Referring now to FIG. 2B, upon the alignment of mold 22 and core 15 bearing parison 16, as noted earlier, blow core 15 and parison 16 are then placed within mold 22, for example, in the manner indicated in the figure. Other means of engaging parisons and blow molds may be used and are well known, such as those disclosed in U.S. Pat. Nos. 2,853,736 and 2,974,362. The parison is then partially expanded into mold 22, whose temperature may be controlled by conventional means, not shown, to optimize the parison temperature for subsequent operations. Also, the parison is thereby freed from blow core 15. As is illustrated in the figures, expansion is conventionally achieved by the provision of fluid under pressure through passages 27 provided within blow core 15 for that purpose. Axial extension of the parison may also be effected, if desired, after it is freed from the blow core, as above, by means of extensible portion 17 of blow core 15. The purpose of this step is to adjust the temperature of the parison for optimum conditions during orientation and to avoid difficulties heretofore encountered during axially extending the parison while in surface contact with the blow core. For example, if the parison is axially extended while in surface contact with the blow core it tends to thin out unacceptably in localized regions due to the constraint caused by friction against the walls of the blow core. FIG. 2B illustrates the extent of expansion, as the perimeter of the unexpanded parison 16 is represented in phantom and the pre-expanded parison resulting from the exertion of fluid pressure is labeled 29. While axial extension is not shown at this stage, it is noted that such extension may be effected by means of extensible portion 17 of blow core 15.
After completion of the partial expansion, or pre-expansion of the parison, mold 22 and blow core 15 are separated, and parison 29 is retained by mold 22. As noted earlier, disengagement of parison 29 from blow core 15 may require either the opening or other removal of neck mold 20. Blow core 15 is then returned to the starting position as illustrated in FIG. 1, and mold assembly 21 including mold 22 containing parison 29 is shifted laterally into the position illustrated in FIGS. 1 and 2A.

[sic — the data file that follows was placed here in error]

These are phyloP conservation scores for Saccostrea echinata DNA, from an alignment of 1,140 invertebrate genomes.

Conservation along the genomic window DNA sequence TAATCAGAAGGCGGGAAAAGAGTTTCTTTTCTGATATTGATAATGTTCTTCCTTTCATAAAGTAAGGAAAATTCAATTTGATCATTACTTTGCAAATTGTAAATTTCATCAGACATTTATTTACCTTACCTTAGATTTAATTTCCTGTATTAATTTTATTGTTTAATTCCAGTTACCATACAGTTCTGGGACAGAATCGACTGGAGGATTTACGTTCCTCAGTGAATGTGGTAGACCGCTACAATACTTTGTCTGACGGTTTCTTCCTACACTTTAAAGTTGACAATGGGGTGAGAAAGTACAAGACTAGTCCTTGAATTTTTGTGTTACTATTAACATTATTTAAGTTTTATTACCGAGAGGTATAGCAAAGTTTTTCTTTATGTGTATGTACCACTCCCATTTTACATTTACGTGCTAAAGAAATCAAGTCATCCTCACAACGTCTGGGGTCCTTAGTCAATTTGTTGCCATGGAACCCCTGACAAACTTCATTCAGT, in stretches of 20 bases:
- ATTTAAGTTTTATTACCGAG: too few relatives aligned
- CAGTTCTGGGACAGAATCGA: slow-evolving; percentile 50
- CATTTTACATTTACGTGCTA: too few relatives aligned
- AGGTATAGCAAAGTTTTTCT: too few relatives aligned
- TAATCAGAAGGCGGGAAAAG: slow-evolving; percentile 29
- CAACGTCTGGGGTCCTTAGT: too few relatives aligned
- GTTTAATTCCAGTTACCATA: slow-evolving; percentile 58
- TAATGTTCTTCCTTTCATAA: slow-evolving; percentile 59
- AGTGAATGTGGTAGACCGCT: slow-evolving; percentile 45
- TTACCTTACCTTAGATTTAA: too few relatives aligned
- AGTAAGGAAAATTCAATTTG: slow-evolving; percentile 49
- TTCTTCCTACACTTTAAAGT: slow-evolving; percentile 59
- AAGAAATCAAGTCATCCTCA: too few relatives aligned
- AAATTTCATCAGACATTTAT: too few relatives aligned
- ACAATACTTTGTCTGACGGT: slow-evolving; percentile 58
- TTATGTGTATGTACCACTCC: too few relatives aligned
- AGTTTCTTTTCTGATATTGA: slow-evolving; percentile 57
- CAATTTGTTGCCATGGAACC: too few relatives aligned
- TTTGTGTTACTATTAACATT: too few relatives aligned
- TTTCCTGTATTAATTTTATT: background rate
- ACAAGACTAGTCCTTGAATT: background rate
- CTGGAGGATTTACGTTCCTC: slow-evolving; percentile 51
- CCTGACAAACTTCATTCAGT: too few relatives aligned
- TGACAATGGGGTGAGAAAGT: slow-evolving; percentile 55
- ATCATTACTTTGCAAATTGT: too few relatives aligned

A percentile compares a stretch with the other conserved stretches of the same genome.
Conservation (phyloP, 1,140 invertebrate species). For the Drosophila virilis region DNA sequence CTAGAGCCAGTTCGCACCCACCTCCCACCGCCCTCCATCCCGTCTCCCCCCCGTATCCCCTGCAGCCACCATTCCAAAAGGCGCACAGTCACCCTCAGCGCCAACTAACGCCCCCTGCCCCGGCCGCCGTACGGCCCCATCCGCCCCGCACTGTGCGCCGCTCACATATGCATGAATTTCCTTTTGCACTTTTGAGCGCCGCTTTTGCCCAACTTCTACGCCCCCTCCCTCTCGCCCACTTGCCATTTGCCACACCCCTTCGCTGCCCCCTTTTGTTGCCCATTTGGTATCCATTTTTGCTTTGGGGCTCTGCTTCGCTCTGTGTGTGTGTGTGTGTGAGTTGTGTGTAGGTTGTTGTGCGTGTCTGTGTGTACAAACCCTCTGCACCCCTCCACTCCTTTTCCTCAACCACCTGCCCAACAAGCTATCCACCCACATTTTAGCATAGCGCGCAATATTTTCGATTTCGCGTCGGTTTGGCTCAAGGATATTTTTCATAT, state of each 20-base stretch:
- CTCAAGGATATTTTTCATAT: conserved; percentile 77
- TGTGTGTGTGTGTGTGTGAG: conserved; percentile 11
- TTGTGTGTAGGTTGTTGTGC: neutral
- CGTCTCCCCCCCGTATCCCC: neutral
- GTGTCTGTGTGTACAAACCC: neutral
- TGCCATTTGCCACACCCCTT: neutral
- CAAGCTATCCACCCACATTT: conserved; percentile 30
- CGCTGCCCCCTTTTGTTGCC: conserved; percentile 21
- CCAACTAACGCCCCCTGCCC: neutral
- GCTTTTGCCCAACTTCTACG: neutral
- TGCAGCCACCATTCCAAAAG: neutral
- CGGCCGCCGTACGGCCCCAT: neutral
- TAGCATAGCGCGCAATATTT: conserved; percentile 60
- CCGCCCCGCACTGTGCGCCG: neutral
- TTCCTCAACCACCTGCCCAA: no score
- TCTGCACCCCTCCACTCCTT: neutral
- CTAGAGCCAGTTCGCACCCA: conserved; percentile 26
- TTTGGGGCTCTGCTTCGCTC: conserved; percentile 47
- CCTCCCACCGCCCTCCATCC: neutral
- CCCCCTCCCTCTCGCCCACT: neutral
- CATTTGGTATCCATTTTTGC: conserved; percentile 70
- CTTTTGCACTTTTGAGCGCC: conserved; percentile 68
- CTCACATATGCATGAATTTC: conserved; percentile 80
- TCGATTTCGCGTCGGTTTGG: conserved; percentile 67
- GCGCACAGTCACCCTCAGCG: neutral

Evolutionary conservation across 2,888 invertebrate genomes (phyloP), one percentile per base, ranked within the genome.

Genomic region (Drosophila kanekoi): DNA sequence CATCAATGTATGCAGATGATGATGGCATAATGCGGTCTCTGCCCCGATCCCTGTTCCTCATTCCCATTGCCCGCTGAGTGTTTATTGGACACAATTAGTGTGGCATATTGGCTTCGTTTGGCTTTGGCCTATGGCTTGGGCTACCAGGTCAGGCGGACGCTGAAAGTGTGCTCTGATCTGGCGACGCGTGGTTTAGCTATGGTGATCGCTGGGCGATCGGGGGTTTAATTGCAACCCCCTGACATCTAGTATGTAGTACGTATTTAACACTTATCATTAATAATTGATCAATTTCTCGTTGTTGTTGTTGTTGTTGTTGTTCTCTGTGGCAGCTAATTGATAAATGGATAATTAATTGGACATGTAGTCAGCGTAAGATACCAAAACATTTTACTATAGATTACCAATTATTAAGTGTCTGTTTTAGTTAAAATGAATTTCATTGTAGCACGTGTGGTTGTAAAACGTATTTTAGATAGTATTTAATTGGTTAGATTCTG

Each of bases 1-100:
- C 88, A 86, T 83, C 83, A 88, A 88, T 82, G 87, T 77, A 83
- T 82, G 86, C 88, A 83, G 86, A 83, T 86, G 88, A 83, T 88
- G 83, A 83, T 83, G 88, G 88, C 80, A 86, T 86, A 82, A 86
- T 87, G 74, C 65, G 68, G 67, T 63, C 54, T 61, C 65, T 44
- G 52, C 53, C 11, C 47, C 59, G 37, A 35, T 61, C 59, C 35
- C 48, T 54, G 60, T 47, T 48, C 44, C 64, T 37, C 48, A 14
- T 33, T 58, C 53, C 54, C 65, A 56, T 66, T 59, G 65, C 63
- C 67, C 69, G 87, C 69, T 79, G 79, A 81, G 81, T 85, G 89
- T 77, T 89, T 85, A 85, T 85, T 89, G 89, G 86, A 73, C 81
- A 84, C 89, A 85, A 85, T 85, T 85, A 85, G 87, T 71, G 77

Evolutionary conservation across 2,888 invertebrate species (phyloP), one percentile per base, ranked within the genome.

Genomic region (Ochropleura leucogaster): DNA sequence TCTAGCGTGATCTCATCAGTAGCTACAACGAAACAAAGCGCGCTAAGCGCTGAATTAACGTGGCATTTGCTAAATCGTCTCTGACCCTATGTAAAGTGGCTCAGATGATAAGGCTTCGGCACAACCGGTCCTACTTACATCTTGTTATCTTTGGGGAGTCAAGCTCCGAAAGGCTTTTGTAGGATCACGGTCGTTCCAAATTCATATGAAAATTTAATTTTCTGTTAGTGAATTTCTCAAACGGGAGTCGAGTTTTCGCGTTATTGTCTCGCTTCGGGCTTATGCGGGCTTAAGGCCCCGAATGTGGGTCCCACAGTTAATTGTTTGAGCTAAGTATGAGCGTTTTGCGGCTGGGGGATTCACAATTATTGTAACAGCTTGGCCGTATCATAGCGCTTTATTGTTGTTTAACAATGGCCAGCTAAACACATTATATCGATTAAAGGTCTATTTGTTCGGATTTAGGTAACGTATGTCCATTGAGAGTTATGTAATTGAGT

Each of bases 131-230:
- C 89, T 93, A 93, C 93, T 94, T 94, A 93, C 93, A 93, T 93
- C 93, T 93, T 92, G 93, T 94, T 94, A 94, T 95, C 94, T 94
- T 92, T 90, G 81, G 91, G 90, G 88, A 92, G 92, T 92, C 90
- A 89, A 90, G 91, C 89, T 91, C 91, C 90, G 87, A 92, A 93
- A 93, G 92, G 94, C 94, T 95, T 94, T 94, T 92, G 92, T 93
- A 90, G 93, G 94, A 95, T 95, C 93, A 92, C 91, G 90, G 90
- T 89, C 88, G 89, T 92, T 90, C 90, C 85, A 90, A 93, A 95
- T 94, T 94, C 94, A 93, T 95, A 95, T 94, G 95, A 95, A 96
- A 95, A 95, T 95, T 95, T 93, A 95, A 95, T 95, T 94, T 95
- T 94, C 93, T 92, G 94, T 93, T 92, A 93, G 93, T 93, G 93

Parison 29 which is retained within mold 22, is transferred to a second blow core 30 for the final forming sequence. Blow core 30 is situated in the same spaced relationship to blow core 15 as exists between mold 22 and mold 23, to enable both cores to engage a respective mold when core 15 is aligned with mold 22. This facilitates the concurrent pursuit of both the pre-forming and final forming processes with separate parisons. Further, and with regard to the transfer of parison 29 to core 30, it should be noted that parison die 10 is spaced from mold 22, as illustrated in FIGS. 1 and 2A, so that core 15 may engage with die 10 to form another parison while core 30 engages with mold 22. The ability to concurrently conduct the various operations of the process outlined herein comprises one of the notable advantages of the invention. The simultaneous formation, pre-expansion, or final expansion and finished article removal of a plurality of parts is envisioned, as the apparatus illustrated in the accompanying figures can be further modified to provide additional intermediate molds and cores, such as mold 22 and core 30. If a large volume operation is desired, then a multiplicity of mold cavities and cores will be employed at each operating station, as is customary in the art.